The Court unanimously concluded that set-off against a liquidator’s voidable transaction claim is not permitted and that a series of cases saying otherwise (including Re Parker, Buzzle Operations v Apple Computer and Hall v Poolman) were wrongly decided.

Peak indebtedness: what part of the continuing business relationship counts?

Where a person had a continuing business relationship with a company that goes into liquidation, and the company’s liquidator seeks to recover payments made by the company to the person as unfair preferences, the continuing business relationship is assessed as a whole and only the net preferential effect can be clawed back by the liquidator. For example, a supplier who regularly supplied goods to the company and regularly received payments would only be liable to repay the amount by which the payments exceeded the value of the goods. An unfair preference conferred more than six months before the commencement of the external administration is not voidable under the Corporations Act.

The question for the High Court in Badenoch was: over what period within the six month period should the calculation be made? There are several possible answers, including:

  1. the period of the continuing business relationship within the six months. The creditor argued that this was the correct approach;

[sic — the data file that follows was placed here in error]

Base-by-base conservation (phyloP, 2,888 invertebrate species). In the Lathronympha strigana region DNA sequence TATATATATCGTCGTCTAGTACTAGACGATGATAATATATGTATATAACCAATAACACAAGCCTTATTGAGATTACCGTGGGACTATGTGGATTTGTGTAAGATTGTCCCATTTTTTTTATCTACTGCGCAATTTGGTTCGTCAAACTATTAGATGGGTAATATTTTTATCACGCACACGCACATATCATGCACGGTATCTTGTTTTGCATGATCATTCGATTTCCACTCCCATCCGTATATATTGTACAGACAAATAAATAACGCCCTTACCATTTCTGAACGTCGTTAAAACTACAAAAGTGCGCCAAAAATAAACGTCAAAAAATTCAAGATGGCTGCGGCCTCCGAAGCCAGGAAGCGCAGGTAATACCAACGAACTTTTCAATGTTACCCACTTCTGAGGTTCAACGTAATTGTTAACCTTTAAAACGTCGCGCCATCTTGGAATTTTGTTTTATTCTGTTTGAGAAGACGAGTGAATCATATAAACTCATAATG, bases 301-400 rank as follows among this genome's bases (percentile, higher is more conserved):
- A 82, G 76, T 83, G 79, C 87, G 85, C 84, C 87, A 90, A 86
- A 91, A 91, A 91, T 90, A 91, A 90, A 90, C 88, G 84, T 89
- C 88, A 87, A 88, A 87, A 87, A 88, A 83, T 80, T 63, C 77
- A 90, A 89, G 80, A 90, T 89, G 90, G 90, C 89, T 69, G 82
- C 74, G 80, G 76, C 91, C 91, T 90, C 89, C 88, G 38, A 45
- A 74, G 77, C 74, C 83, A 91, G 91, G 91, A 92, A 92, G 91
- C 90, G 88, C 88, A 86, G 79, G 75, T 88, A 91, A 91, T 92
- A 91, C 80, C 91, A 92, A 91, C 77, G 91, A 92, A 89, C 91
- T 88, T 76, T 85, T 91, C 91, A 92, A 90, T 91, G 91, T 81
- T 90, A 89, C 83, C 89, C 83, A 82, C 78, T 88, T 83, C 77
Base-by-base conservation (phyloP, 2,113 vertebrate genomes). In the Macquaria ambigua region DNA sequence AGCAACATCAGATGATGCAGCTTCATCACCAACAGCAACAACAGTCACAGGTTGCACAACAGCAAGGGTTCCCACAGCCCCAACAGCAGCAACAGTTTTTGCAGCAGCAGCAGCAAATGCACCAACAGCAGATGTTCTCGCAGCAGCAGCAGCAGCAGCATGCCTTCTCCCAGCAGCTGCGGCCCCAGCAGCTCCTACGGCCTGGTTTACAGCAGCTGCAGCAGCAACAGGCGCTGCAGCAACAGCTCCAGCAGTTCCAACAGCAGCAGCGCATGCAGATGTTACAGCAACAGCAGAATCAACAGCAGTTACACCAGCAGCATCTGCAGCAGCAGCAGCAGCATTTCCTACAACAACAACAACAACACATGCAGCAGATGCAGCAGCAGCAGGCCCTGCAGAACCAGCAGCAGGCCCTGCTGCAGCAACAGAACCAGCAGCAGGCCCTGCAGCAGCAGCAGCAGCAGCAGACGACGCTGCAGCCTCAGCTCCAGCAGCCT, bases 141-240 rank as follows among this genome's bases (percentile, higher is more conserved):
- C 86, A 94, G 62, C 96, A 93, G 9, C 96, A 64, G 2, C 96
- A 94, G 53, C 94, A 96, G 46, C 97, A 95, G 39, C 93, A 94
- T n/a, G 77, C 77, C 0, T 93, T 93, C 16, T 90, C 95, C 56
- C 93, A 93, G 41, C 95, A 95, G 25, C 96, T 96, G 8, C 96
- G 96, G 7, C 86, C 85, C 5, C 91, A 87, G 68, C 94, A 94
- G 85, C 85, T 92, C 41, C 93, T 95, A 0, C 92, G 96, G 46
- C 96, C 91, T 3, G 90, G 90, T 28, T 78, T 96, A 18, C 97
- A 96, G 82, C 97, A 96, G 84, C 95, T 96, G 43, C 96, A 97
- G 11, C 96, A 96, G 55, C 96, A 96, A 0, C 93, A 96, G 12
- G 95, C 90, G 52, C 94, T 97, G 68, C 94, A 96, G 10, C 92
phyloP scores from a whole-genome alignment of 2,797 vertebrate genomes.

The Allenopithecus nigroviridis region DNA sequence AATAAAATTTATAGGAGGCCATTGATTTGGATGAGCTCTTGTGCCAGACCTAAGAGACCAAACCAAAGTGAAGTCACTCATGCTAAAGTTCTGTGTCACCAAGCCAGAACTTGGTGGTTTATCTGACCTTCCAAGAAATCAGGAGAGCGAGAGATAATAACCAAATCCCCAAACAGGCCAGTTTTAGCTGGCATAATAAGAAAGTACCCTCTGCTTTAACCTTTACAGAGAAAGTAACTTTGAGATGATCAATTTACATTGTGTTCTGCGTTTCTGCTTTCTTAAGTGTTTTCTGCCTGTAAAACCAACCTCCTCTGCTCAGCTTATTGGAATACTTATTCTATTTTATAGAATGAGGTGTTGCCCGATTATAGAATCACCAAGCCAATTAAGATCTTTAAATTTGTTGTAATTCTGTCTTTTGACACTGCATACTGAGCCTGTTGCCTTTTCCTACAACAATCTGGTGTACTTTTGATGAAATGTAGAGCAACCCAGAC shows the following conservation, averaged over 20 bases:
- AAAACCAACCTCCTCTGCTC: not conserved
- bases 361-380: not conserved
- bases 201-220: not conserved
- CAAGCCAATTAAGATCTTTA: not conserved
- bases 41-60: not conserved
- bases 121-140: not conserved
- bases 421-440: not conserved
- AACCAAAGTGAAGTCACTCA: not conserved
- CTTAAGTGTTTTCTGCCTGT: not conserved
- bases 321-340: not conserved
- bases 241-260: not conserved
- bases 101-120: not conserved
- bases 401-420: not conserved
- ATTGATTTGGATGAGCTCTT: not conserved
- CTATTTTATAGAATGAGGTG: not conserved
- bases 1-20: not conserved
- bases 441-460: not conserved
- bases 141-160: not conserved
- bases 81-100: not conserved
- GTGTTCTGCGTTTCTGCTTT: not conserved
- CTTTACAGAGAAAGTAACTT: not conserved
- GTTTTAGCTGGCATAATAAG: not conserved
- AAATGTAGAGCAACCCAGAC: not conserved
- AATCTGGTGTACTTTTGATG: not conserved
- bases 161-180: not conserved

2. the period of the continuing business relationship, starting from the point of “peak indebtedness” in the running account within the six months (because the liquidator may choose to impugn only the transactions for that shorter period). The liquidator argued that this was the correct approach; or
  3. the whole period of the continuing business relationship, not limited to six months. Although the Full Court left this possibility open, neither the creditor nor the liquidator argued that it was correct and the High Court rejected it.

The High Court unanimously held that the first approach was correct. The relevant period is the period within the six months from when the continuing business relationship started or the company became insolvent, whichever is later.

The Court was also required to consider how to determine whether a transaction is “an integral part of a continuing business relationship”. It held that the focus should be on the nature of the commercial relationship between the parties at the time of the transaction and the objective character of the payment.

Key takeaways

The Metal Manufactures decision will be welcomed by liquidators, whose voidable transaction claims are now likely to recover significantly more for creditors than they have in the past.

As we flagged in From Red to Black in the event the High Court was to displace the peak indebtedness rule, the Badenoch decision will be a disappointment to liquidators, whose unfair preference claims will reduce in value and who can no longer choose the optimal period over which to calculate a running account.

Conversely, Badenoch will benefit creditors who receive payments in the six months before a company’s external administration who are able to demonstrate that they received them as an integral part of a continuing business relationship with the company.

The characterisation of a payment as being, or not being, an integral part of a continuing business relationship will therefore depend less on the parties’ mutual assumptions or purposes in making or receiving payments, and more on its objective business character.